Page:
Path To The Playoff: The Big 12

    Path To The Playoff: The Big 12. Snubbed last season, what does the Big 12 have to do to get in?

    September 24, 2016

    By Pete Fiutak
    Follow me … don’t cost nothin’ @PeteFiutak

    One Power 5 conference champion had to be left out of the four team playoff.

    It wasn’t just that Baylor and TCU missed out, it’s that the Big 12 was right there in the mix for a top four spot all season long, and then, with the very last ranking, there was a rude awakening despite doing just about everything right.

    Was it because it was Baylor or TCU and not Oklahoma or Texas?

    Was it because there wasn’t a conference championship?

    Or, again, was it just because there were five conference champions and just four chairs left when the music stopped?

    Was there a playoff committee bias against the Big 12?

    No, no, partially, and with the national title game in Arlington, and considering the committee met each week in the Gaylord Texan hotel in Grapevine – the most Big 12ey place to hold a meeting and within spitting distance of the Big 12 offices – absolutely, 100% no.

    Along with later on breaking down what some of the league’s top teams have to do to get into the playoff, what does the Big 12 as a whole have to do? What’s the Path to the Playoff?

    Step One: Don’t worry about the whole conference championship thing

    The initial knee-jerk reaction after the Big 12 snubbing at the end of last season was that the conference needed to expand. It needed two more teams and needed to come up with a conference title game just like the other Power 5 leagues had as a showcase.

    It wouldn’t have mattered.

    A one-loss SEC champion – Alabama – was going to be in no matter what. An unbeaten, defending national champ and ACC winner Florida State was going to be in no matter what, and so was a one-loss Pac-12 champion – Oregon – after throttling Arizona. With the way Ohio State destroyed Wisconsin, the choice was relatively clear.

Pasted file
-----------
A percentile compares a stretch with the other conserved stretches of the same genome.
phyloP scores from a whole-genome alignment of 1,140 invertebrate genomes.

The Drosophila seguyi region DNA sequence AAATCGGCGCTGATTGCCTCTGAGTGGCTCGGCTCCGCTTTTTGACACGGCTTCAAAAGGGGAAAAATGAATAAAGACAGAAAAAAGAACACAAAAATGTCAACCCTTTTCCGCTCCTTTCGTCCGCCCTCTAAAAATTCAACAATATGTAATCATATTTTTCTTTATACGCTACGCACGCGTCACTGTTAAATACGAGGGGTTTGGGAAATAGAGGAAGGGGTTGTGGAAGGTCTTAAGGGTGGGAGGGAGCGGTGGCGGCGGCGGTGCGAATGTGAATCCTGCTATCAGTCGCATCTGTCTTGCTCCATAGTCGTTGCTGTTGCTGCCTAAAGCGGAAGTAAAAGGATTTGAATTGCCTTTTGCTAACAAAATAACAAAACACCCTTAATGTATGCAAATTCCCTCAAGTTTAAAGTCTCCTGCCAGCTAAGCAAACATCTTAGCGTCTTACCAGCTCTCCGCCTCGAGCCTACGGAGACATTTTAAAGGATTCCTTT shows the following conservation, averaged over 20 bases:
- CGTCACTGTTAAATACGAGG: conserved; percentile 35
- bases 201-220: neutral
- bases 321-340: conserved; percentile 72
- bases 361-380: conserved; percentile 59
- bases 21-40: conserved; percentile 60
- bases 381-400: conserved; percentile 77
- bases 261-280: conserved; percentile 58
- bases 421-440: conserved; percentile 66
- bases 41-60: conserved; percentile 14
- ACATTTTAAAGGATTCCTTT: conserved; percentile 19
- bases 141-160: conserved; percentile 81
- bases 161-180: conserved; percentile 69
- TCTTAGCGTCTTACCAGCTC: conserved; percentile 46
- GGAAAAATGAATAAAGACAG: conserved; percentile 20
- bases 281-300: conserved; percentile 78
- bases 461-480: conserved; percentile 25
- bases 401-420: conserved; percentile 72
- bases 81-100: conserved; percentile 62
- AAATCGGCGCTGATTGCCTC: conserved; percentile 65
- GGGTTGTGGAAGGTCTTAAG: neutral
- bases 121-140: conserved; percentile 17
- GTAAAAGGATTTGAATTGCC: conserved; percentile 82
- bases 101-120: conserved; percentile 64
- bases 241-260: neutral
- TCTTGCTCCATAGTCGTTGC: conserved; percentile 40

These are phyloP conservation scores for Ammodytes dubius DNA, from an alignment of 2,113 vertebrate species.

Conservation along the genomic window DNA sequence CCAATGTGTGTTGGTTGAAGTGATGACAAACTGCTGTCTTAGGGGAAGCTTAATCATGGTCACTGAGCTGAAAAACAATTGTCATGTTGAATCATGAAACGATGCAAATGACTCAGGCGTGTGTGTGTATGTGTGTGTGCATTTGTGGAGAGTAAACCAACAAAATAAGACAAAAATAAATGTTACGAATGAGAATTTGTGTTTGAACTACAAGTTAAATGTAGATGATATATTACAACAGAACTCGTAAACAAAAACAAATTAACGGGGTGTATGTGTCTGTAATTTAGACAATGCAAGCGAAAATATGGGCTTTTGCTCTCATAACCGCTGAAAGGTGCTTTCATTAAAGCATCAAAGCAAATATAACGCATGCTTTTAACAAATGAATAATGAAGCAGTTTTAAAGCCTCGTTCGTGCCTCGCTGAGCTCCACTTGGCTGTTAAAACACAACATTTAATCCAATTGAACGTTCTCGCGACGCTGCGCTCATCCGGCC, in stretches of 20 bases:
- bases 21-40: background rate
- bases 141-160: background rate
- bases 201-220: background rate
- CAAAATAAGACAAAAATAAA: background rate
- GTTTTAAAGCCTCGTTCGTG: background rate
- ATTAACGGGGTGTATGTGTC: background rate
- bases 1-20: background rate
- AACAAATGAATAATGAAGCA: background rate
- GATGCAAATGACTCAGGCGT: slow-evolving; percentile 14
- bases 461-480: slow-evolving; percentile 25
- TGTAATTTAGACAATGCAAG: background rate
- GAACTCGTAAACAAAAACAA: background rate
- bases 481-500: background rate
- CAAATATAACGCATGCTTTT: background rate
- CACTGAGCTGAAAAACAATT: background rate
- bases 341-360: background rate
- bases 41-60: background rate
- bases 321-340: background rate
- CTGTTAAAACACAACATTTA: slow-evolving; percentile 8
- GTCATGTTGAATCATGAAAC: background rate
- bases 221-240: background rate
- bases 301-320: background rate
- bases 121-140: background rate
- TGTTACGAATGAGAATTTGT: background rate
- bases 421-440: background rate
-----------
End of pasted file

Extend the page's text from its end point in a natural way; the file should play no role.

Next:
However, if Georgia Tech had upset Florida State – and it was close to doing just that – or if Wisconsin had beaten Ohio State, or if Arizona had beaten Oregon, Baylor would’ve been in. Had there been at least two upsets in the conference championships, Baylor and TCU might have both been in.

    In other words, the lack of a Big 12 title game didn’t matter.

    It was a bad, bad break, but there’s a different way to look at this – not having a conference championship game is actually a positive for the Big 12.

    With a true champion – every Big 12 team plays every other Big 12 team – there’s no chance for a fluky conference title game upset like there is in the other Power 5 leagues. If the Big 12 champion is unbeaten or goes 11-1, that’s it. There’s no chance of flubbing away a title to a 9-3 squad.

    Step Two: Be better at playing college football
    Had Missouri beaten Alabama to win the SEC championship, even with home losses to Indiana and Georgia on the books, there still would’ve been a great chance it would’ve gotten into the playoff at 12-2 as the champ of the perceived best conference in college football – forgetting how the bowls panned out, you couldn’t have a playoff last year without the SEC champion in it. Considering how good the league was, the Pac-12 might have been in the same boat had Arizona beaten Oregon a second time.

    The same couldn’t be said for the Big 12.